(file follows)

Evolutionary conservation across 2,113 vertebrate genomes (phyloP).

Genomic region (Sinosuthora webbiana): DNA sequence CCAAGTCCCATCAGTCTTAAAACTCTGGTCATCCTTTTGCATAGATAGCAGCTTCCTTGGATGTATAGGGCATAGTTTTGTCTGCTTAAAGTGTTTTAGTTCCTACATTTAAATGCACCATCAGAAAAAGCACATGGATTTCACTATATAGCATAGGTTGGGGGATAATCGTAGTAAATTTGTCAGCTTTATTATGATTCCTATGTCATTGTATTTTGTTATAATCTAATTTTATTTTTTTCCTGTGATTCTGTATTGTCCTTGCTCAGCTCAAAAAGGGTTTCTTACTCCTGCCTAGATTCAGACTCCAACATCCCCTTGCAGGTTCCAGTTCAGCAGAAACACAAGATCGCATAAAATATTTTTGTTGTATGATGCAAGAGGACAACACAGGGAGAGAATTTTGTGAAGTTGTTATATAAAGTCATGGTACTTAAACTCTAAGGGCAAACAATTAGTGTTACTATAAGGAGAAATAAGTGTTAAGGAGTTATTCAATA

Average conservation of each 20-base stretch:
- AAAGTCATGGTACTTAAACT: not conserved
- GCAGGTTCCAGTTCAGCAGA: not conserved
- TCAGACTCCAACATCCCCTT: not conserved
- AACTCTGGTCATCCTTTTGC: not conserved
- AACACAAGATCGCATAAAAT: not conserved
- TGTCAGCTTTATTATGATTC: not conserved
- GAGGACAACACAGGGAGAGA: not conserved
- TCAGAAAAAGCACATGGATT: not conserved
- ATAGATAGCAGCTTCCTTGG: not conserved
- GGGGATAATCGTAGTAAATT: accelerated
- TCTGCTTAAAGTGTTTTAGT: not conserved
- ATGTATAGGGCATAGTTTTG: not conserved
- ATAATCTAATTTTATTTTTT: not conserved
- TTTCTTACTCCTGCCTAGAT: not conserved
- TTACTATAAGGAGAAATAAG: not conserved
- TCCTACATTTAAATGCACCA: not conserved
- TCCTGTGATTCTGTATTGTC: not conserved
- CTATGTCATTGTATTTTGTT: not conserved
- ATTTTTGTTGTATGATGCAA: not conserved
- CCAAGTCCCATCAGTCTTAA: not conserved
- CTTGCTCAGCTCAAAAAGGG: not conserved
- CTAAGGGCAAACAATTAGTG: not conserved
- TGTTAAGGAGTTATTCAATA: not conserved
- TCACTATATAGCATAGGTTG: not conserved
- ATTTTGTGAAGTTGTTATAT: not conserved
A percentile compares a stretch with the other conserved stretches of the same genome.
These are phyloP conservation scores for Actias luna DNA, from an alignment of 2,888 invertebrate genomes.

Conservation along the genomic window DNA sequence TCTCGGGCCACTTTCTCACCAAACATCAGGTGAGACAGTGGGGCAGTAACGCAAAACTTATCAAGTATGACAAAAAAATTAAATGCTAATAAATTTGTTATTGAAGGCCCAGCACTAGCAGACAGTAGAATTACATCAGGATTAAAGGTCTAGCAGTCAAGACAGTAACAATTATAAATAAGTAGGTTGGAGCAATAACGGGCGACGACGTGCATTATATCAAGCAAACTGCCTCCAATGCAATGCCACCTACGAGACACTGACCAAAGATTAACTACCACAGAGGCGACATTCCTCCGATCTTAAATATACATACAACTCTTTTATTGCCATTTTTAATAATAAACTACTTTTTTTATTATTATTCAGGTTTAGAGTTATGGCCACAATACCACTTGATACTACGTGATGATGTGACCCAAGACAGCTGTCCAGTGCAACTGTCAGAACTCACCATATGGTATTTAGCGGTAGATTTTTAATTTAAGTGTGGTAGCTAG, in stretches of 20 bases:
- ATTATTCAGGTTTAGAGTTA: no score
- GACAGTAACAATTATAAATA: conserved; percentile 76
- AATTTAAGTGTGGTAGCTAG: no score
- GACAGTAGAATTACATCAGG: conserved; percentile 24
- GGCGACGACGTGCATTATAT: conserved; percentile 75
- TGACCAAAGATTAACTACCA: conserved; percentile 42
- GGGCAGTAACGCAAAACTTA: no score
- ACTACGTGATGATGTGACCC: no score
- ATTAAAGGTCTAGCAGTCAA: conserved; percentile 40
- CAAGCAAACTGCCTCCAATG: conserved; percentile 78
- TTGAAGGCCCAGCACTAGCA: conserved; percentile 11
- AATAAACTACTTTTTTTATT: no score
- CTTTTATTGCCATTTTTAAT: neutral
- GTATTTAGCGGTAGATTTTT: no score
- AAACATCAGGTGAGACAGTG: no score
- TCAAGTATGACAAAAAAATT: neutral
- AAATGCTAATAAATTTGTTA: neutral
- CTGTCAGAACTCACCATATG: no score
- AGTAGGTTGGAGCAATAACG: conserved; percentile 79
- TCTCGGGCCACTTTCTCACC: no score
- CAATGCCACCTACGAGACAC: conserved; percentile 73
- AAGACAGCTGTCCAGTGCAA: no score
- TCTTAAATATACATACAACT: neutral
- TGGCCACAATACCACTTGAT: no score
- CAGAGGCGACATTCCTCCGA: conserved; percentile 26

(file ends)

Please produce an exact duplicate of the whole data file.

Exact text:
Evolutionary conservation across 2,113 vertebrate genomes (phyloP).

Genomic region (Sinosuthora webbiana): DNA sequence CCAAGTCCCATCAGTCTTAAAACTCTGGTCATCCTTTTGCATAGATAGCAGCTTCCTTGGATGTATAGGGCATAGTTTTGTCTGCTTAAAGTGTTTTAGTTCCTACATTTAAATGCACCATCAGAAAAAGCACATGGATTTCACTATATAGCATAGGTTGGGGGATAATCGTAGTAAATTTGTCAGCTTTATTATGATTCCTATGTCATTGTATTTTGTTATAATCTAATTTTATTTTTTTCCTGTGATTCTGTATTGTCCTTGCTCAGCTCAAAAAGGGTTTCTTACTCCTGCCTAGATTCAGACTCCAACATCCCCTTGCAGGTTCCAGTTCAGCAGAAACACAAGATCGCATAAAATATTTTTGTTGTATGATGCAAGAGGACAACACAGGGAGAGAATTTTGTGAAGTTGTTATATAAAGTCATGGTACTTAAACTCTAAGGGCAAACAATTAGTGTTACTATAAGGAGAAATAAGTGTTAAGGAGTTATTCAATA

Average conservation of each 20-base stretch:
- AAAGTCATGGTACTTAAACT: not conserved
- GCAGGTTCCAGTTCAGCAGA: not conserved
- TCAGACTCCAACATCCCCTT: not conserved
- AACTCTGGTCATCCTTTTGC: not conserved
- AACACAAGATCGCATAAAAT: not conserved
- TGTCAGCTTTATTATGATTC: not conserved
- GAGGACAACACAGGGAGAGA: not conserved
- TCAGAAAAAGCACATGGATT: not conserved
- ATAGATAGCAGCTTCCTTGG: not conserved
- GGGGATAATCGTAGTAAATT: accelerated
- TCTGCTTAAAGTGTTTTAGT: not conserved
- ATGTATAGGGCATAGTTTTG: not conserved
- ATAATCTAATTTTATTTTTT: not conserved
- TTTCTTACTCCTGCCTAGAT: not conserved
- TTACTATAAGGAGAAATAAG: not conserved
- TCCTACATTTAAATGCACCA: not conserved
- TCCTGTGATTCTGTATTGTC: not conserved
- CTATGTCATTGTATTTTGTT: not conserved
- ATTTTTGTTGTATGATGCAA: not conserved
- CCAAGTCCCATCAGTCTTAA: not conserved
- CTTGCTCAGCTCAAAAAGGG: not conserved
- CTAAGGGCAAACAATTAGTG: not conserved
- TGTTAAGGAGTTATTCAATA: not conserved
- TCACTATATAGCATAGGTTG: not conserved
- ATTTTGTGAAGTTGTTATAT: not conserved
A percentile compares a stretch with the other conserved stretches of the same genome.
These are phyloP conservation scores for Actias luna DNA, from an alignment of 2,888 invertebrate genomes.

Conservation along the genomic window DNA sequence TCTCGGGCCACTTTCTCACCAAACATCAGGTGAGACAGTGGGGCAGTAACGCAAAACTTATCAAGTATGACAAAAAAATTAAATGCTAATAAATTTGTTATTGAAGGCCCAGCACTAGCAGACAGTAGAATTACATCAGGATTAAAGGTCTAGCAGTCAAGACAGTAACAATTATAAATAAGTAGGTTGGAGCAATAACGGGCGACGACGTGCATTATATCAAGCAAACTGCCTCCAATGCAATGCCACCTACGAGACACTGACCAAAGATTAACTACCACAGAGGCGACATTCCTCCGATCTTAAATATACATACAACTCTTTTATTGCCATTTTTAATAATAAACTACTTTTTTTATTATTATTCAGGTTTAGAGTTATGGCCACAATACCACTTGATACTACGTGATGATGTGACCCAAGACAGCTGTCCAGTGCAACTGTCAGAACTCACCATATGGTATTTAGCGGTAGATTTTTAATTTAAGTGTGGTAGCTAG, in stretches of 20 bases:
- ATTATTCAGGTTTAGAGTTA: no score
- GACAGTAACAATTATAAATA: conserved; percentile 76
- AATTTAAGTGTGGTAGCTAG: no score
- GACAGTAGAATTACATCAGG: conserved; percentile 24
- GGCGACGACGTGCATTATAT: conserved; percentile 75
- TGACCAAAGATTAACTACCA: conserved; percentile 42
- GGGCAGTAACGCAAAACTTA: no score
- ACTACGTGATGATGTGACCC: no score
- ATTAAAGGTCTAGCAGTCAA: conserved; percentile 40
- CAAGCAAACTGCCTCCAATG: conserved; percentile 78
- TTGAAGGCCCAGCACTAGCA: conserved; percentile 11
- AATAAACTACTTTTTTTATT: no score
- CTTTTATTGCCATTTTTAAT: neutral
- GTATTTAGCGGTAGATTTTT: no score
- AAACATCAGGTGAGACAGTG: no score
- TCAAGTATGACAAAAAAATT: neutral
- AAATGCTAATAAATTTGTTA: neutral
- CTGTCAGAACTCACCATATG: no score
- AGTAGGTTGGAGCAATAACG: conserved; percentile 79
- TCTCGGGCCACTTTCTCACC: no score
- CAATGCCACCTACGAGACAC: conserved; percentile 73
- AAGACAGCTGTCCAGTGCAA: no score
- TCTTAAATATACATACAACT: neutral
- TGGCCACAATACCACTTGAT: no score
- CAGAGGCGACATTCCTCCGA: conserved; percentile 26